“Let food be thy medicine and let thy medicine be food.”
-Hippocrates, Greek physician: 440 BCE
Your spoon is a powerful tool. The food you eat has amazing abilities to nourish your body and aid in the inevitable aging process. More research is being published on how feeding and treating our bodies well correlates to living long and healthy lives.
Does living until you’re 100 sound like a realistic dream? Well in several places in the world, called the Blue Zones, that’s fairly normal. This article explores how people of the Blue Zones eat, and some of the latest research on the “longevity diet.” We’ll look at what nutrients our bodies need to age well, and what foods to avoid.
Quick Facts About the State of Nutrition Today
- 93% of American adults are metabolically unhealthy.
- Only 1 in 10 American adults are eating the recommended daily fruit and vegetable servings.
- The U.S. life expectancy has declined to 76.4 years–the shortest it’s been in two decades.
We live in an age where convenience is king, which often means we sacrifice quality–specifically, in the way we eat.
Key Nutrients Needed for Longevity
There are a few key nutrients our bodies need to age well. It’s important to note that everyone’s nutritional needs differ depending on their biology and lifestyle, and these are general recommendations.
Good fats are defined as the monounsaturated and polyunsaturated fats in our diets—omega-3 fatty acids, for example. Our bodies–specifically, our cells–love these fatty acids. Cell walls composed of omega-3s are more flexible and can communicate more efficiently. They also help your body produce prostaglandins, which lessen inflammation in our bodies.
Some examples are healthy fats are fatty fish (salmon & sardines), flax & chia seeds, brazil nuts & walnuts, and avocados.
Coenzyme Q10 (CoQ10) is an enzyme that plays a major role in the cell’s energy and ability to communicate with other cells in the body. CoQ10 levels naturally drop as we age. Some studies show that low levels of CoQ10 are associated with chronic illnesses like neurodegenerative disorders, diabetes, cancer, fibromyalgia, muscular and cardiovascular diseases.
Foods that contain CoQ10:
- Organ meats (e.g., liver, kidney, heart)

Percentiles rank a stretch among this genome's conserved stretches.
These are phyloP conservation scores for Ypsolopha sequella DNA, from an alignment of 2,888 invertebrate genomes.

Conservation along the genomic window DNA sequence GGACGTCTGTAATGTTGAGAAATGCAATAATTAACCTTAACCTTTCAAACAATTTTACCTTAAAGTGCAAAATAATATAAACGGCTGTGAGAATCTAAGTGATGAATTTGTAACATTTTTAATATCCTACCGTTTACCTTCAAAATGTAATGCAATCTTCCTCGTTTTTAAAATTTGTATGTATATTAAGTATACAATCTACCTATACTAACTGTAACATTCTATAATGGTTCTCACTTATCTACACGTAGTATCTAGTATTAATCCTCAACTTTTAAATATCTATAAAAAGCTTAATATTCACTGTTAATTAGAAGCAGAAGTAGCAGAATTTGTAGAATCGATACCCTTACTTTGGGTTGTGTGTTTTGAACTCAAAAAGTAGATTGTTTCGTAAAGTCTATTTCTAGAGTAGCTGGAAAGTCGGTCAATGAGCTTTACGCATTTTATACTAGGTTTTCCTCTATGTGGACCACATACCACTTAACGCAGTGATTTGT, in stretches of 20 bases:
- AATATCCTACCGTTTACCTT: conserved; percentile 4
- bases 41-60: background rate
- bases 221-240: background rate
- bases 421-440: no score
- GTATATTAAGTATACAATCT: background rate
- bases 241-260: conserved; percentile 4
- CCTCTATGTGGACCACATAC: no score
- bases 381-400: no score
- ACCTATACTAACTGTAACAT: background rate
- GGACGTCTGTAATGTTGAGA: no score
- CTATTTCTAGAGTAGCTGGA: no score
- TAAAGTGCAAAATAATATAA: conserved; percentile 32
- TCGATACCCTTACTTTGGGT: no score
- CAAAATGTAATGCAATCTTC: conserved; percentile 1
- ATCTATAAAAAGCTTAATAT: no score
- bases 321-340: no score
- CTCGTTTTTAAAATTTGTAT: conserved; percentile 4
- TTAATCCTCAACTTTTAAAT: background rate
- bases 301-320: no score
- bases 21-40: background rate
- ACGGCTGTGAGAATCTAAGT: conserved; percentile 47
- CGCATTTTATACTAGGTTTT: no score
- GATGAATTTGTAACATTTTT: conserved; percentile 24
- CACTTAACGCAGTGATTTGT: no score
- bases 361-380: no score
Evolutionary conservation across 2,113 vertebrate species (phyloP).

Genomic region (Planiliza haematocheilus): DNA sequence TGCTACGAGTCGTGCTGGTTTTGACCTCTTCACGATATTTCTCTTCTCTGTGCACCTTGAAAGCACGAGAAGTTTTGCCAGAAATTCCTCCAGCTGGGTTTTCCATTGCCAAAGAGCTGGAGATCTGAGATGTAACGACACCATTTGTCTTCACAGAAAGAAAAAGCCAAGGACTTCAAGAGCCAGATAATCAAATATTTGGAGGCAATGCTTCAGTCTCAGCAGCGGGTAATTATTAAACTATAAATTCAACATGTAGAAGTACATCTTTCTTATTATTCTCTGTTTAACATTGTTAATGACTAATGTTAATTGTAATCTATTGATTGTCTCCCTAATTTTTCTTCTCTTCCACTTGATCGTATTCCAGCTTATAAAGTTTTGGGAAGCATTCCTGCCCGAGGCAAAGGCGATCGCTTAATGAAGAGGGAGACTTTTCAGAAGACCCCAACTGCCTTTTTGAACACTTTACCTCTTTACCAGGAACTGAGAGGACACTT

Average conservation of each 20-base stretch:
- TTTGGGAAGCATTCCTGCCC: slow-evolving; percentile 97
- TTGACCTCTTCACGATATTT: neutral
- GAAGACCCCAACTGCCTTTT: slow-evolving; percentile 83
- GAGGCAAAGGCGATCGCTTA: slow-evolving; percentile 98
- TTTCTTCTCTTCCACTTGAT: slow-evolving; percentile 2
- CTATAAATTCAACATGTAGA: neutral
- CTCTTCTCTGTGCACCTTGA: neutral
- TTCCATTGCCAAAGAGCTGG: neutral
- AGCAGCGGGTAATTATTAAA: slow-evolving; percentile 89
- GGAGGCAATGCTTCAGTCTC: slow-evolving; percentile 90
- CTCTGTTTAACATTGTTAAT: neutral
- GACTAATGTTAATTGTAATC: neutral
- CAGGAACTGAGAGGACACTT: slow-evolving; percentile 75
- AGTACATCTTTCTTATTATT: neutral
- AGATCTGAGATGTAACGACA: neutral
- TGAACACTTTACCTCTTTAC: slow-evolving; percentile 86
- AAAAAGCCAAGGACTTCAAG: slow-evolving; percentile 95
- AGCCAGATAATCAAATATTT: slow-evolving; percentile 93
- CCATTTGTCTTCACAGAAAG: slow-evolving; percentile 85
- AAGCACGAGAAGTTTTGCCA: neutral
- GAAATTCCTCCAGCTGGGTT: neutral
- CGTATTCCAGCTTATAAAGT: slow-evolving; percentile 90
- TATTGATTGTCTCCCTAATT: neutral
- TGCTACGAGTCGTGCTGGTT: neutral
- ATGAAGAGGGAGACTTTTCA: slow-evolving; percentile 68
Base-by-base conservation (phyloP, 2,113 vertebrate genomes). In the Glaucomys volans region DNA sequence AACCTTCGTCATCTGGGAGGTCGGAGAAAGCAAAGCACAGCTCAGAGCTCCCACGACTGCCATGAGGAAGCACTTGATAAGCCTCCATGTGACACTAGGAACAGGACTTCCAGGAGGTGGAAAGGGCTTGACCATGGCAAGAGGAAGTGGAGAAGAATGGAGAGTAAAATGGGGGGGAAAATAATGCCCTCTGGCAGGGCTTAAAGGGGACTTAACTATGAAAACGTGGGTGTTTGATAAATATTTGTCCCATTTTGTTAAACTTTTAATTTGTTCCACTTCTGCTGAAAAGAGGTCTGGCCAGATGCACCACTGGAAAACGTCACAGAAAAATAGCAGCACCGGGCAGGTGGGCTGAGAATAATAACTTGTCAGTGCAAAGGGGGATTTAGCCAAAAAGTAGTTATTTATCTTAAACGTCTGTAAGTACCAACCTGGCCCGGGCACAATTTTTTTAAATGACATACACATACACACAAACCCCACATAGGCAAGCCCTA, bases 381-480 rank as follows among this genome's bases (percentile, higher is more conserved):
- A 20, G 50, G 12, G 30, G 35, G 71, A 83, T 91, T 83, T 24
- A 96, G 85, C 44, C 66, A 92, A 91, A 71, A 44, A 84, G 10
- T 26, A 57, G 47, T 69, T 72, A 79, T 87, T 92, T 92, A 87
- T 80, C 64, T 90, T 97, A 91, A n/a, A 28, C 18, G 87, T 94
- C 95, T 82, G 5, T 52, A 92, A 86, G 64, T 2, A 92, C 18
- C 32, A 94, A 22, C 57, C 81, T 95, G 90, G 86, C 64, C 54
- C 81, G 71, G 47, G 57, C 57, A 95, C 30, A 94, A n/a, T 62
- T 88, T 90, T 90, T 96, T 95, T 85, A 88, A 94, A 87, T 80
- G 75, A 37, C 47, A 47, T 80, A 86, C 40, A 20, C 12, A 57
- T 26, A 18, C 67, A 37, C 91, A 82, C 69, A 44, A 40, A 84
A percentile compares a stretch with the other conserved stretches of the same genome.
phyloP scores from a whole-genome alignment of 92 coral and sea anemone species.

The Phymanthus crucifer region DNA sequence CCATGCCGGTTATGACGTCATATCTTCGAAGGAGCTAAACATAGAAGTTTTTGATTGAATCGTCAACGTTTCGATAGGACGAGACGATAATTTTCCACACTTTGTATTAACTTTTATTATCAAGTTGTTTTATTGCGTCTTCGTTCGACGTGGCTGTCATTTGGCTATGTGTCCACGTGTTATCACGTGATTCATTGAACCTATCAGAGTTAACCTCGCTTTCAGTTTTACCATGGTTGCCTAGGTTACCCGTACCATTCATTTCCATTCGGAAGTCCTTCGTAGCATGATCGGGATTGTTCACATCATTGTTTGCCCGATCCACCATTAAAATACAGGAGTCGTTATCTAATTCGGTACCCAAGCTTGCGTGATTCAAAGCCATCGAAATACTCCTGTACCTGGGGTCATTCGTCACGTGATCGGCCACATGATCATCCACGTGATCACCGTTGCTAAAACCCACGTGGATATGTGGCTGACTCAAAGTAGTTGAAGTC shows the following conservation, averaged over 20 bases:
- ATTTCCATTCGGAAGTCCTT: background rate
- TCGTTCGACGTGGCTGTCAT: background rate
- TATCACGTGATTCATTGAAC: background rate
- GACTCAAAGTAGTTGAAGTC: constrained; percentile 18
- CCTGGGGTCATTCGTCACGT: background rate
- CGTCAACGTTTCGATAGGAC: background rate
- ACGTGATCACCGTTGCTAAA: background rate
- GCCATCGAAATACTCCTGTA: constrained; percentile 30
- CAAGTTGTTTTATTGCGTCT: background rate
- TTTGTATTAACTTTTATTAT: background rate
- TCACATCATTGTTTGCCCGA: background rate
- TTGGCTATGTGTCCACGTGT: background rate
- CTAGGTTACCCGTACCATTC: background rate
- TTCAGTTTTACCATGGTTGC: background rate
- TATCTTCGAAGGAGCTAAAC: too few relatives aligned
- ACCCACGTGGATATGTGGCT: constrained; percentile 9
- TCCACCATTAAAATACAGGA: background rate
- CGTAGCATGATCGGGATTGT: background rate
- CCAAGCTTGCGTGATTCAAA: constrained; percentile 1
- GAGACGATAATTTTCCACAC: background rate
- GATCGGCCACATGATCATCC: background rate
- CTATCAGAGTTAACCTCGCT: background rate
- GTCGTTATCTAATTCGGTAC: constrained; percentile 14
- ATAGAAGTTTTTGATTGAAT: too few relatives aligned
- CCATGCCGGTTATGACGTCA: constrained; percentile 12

Polyphenols are plant-based compounds that help our bodies out in a multitude of ways. They defend us from ultraviolet radiation and aggressive pathogens like cancer. They offer protection against cardiovascular disease, osteoporosis, diabetes, neurodegenerative diseases–and ultimately aging!
Polyphenols are a type of antioxidant and they’re most abundant in:
- Fruits like grapes, cherries, and berries
- Coffee, tea, and red wine
- Dry legumes
Whether you get these nutrients from your diet or high-quality supplements, it’s crucial for aging well.
Inflammation: The Silent Killer
A hallmark sign of the aging process is inflammation—a complex physiological response that can have a significant impact on our overall well-being. It can be triggered by a multitude of factors ranging from dietary choices to environmental influences, and even the sedentary routines we adopt. When the body is in a continuous battle against inflammation, it can lead to autoimmune diseases, chronic illnesses, and the inability to fight off pathogens.
Some foods that cause inflammation are:
- Ultra-processed foods
- Red meat or processed meats (like lunch meat)
- White flour and gluten
- Trans fats
Where these might be present in your diet, try swapping them out for some of these inflammation-fighting foods instead:
- Omega-3 foods
- Vitamin C (found in most fresh fruits and vegetables)
How to Eat Like the “Blue Zones”
Dan Buettner, a National Geographic Fellow, founded the Blue Zones when seeking out the areas where people live the longest and are the healthiest. They are:
- Okinawa, Japan
- Sardinia, Italy
- Nicoya, Costa Rica
- Ikaria, Greece
- Loma Linda, California.
These 5 areas share similar philosophies that have proven to be key to living a long and healthy life. Here are some practices we can learn from:
The 80% rule
The 80% rule is the practice to stop eating when your stomach feels 80% full. The 20% gap between not feeling hungry and feeling full could prevent gaining excess weight. People in the Blue Zones often eat their smallest and last meal of the day in the late afternoon or early evening.
Eat more plants
The Blue Zone diets' focus on beans, fresh vegetables, and a mindful approach to meat consumption emphasizes the profound impact that dietary choices can have on longevity and well-being. Beans and colorful, fresh vegetables are the cornerstones of the Blue Zones diets. Meat, if any, is only eaten approximately 5 times per month.
Enjoy that glass of wine
In the Blue Zones, wine finds a regular place on the table for many inhabitants (excluding Adventists in Loma Linda). Averaging around 1-2 glasses of wine per day, these communities have integrated wine into their routines as a potential contributor to their remarkable health. Interestingly, the wine variety that stands out in this context is the Cannonau wine from Sardinia, known for boasting the highest concentration of antioxidants among all wine types.
So What Diet Should You Follow?
Nutrition is not , and will never be one size fits all. Everyone is biologically different, thus having different needs. While there is no perfect diet, there are a few principles to stay mindful of when eating.
- Try to give your body at least a 12-hour digestive rest
- Eat the rainbow! Try for all different colors when enjoying your produce.
Prioritize local, organic, regenerative farming options. (If eating all organic is not practical for you, try to stick with buying organic at least for the “dirty dozen.”)
- When it comes to oils, only use extra virgin olive oil, avocado oil, or coconut oil.
If you have more questions about eating for longevity, make an appointment to chat with a holistic nutritionist or functional medicine provider.